A civilian contractor working in Iraq has been charged under U.S. military law for the first time, officials said on Saturday.
Alaa "Alex" Mohammad Ali is accused with aggravated assault in connection with the stabbing of another contractor, the military said in a statement. He holds dual Iraqi-Canadian citizenship.
The statement said he was the first contractor charged under an amendment passed by Congress in 2006, which governs military trials for contractors accompanying U.S. troops.
Ali, an army translator, has been held by U.S. military authorities since February and will face his first pre-trial hearing on April 10. He will be given the same rights as a U.S. service member facing military court, the statement said.
Col. Bill Buckner, a military spokesman, said it is the first time since 1968 that a civilian working for the military has been charged under military law.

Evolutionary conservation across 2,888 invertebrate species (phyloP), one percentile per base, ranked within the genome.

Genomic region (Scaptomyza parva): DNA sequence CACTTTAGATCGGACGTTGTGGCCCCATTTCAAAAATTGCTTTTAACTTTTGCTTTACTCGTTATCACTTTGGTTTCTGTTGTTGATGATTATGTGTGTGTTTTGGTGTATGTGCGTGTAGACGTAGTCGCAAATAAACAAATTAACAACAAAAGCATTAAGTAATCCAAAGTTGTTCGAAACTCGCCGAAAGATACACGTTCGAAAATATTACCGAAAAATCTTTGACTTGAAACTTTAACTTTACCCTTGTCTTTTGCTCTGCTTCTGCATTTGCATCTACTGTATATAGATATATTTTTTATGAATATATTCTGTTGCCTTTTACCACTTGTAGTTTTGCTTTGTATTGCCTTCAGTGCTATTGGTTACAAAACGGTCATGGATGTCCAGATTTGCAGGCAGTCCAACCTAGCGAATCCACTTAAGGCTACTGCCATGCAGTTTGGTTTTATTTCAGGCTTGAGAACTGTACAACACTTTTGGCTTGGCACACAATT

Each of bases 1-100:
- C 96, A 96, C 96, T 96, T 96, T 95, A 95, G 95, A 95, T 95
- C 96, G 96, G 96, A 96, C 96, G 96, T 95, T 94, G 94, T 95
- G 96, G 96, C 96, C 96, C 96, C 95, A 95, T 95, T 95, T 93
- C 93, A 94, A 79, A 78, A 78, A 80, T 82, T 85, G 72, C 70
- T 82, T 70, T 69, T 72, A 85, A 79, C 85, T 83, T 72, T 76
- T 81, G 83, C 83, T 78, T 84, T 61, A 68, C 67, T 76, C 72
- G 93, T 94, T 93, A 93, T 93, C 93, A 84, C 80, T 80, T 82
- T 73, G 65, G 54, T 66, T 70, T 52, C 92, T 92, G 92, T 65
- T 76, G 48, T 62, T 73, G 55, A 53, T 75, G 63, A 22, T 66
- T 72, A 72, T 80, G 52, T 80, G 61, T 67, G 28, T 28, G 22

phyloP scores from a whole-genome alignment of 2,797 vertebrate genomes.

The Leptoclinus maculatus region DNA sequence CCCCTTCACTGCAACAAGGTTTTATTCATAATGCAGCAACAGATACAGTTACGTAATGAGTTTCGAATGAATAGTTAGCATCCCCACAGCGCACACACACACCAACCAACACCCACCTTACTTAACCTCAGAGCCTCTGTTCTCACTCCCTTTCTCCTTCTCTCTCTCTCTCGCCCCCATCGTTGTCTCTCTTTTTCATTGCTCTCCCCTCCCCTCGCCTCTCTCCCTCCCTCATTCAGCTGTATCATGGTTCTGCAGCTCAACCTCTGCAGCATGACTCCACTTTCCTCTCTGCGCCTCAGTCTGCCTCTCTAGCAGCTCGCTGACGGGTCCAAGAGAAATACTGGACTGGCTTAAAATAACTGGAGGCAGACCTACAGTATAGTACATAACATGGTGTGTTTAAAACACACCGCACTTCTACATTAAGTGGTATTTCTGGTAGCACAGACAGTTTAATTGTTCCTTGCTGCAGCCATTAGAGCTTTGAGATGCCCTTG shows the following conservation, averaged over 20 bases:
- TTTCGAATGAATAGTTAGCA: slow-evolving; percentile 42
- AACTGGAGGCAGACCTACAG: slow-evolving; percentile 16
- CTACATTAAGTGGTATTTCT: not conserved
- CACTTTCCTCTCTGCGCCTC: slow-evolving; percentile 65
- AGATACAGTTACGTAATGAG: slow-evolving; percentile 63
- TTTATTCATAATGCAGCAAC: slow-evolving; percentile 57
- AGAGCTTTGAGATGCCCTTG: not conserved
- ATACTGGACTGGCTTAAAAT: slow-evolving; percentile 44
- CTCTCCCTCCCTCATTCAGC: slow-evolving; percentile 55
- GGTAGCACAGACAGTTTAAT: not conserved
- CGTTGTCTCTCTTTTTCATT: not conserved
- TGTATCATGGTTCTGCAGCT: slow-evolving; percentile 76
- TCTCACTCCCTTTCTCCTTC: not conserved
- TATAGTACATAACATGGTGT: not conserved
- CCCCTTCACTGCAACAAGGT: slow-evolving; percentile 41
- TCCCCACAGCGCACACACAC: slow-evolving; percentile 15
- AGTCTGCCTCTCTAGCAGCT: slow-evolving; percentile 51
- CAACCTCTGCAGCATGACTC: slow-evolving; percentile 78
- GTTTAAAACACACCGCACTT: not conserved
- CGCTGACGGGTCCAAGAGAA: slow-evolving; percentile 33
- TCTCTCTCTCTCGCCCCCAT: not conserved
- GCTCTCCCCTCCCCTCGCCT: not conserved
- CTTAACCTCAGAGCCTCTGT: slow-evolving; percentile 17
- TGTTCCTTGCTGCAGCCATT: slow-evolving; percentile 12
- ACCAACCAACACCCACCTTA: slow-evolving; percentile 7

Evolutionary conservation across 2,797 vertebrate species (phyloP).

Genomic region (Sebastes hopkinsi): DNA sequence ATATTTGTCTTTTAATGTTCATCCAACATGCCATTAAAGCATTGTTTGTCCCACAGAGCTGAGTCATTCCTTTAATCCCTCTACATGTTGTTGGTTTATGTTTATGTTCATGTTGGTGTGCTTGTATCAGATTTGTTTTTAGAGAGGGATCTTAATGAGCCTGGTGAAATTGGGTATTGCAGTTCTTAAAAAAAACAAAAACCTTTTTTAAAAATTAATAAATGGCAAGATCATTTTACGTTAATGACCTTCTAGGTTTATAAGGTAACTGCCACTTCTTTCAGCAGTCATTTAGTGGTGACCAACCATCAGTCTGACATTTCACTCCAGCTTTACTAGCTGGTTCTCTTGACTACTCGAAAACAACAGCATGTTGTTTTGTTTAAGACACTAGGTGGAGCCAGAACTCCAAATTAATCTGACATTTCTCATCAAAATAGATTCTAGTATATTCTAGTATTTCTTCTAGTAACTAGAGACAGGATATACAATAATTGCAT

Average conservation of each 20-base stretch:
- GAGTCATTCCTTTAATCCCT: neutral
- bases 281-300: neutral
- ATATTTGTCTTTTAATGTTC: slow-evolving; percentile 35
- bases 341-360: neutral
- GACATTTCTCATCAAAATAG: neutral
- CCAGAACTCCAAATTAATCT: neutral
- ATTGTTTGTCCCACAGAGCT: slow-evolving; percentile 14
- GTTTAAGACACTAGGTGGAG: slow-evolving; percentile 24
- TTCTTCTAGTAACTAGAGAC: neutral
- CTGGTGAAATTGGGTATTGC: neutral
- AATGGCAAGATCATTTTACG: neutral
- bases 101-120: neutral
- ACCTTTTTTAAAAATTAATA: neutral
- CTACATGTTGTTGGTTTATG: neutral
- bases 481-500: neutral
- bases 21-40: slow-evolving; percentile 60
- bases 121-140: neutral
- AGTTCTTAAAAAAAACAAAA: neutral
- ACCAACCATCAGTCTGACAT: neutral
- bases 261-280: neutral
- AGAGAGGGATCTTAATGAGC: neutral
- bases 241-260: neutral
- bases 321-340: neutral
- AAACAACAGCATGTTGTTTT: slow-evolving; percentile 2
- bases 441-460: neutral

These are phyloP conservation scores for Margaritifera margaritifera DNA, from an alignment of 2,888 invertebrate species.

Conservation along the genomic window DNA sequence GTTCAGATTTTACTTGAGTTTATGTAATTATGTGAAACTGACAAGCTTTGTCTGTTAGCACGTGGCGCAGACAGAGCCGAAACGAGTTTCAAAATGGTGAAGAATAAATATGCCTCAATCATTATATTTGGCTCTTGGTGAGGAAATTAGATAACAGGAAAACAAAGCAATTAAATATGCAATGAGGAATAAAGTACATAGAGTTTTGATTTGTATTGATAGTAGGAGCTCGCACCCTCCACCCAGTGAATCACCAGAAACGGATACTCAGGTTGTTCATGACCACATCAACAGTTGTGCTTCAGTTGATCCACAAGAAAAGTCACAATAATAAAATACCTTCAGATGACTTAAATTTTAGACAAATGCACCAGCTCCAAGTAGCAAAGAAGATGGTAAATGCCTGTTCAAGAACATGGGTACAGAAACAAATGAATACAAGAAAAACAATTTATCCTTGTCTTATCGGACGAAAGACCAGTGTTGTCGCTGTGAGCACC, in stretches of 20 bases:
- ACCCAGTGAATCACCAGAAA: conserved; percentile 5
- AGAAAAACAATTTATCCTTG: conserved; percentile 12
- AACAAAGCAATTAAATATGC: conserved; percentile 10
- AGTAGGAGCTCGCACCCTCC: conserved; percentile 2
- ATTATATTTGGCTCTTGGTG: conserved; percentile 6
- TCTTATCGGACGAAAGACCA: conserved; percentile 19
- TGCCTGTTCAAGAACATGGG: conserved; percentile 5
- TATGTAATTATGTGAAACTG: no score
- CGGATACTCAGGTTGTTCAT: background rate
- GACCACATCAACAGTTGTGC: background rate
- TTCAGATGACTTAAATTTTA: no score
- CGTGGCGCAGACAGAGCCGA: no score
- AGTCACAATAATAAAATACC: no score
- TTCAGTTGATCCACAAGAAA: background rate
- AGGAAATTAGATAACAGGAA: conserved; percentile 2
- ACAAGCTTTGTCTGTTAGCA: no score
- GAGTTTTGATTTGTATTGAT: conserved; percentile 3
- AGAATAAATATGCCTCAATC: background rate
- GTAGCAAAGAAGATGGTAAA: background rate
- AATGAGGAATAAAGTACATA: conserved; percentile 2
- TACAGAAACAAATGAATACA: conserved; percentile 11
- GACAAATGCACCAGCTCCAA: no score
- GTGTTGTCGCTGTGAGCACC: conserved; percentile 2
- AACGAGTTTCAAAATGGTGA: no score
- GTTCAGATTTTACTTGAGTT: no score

There are more than 160,000 contractors working in Iraq and some 36,000 in Afghanistan —about the same number of troops in those regions. They are responsible for a slew of duties, including supplying food and water, building barracks, providing armed security and gathering intelligence.
The contractors have operated in a legal gray area because officials exempted them from prosecution in Iraqi courts in 2004.
Their legal status has been the subject of substantial controversy, especially since last September when contractors from the U.S. firm Blackwater were accused of killing 17 people in a shooting incident in Baghdad.
The FBI is investigating whether Blackwater employees broke any laws in that incident, which angered the Iraqi government.
The Blackwater staff were employed by the State Department to guard embassy officials and it is not clear if they could be prosecuted under laws covering contractors accompanying the military, or other U.S. laws.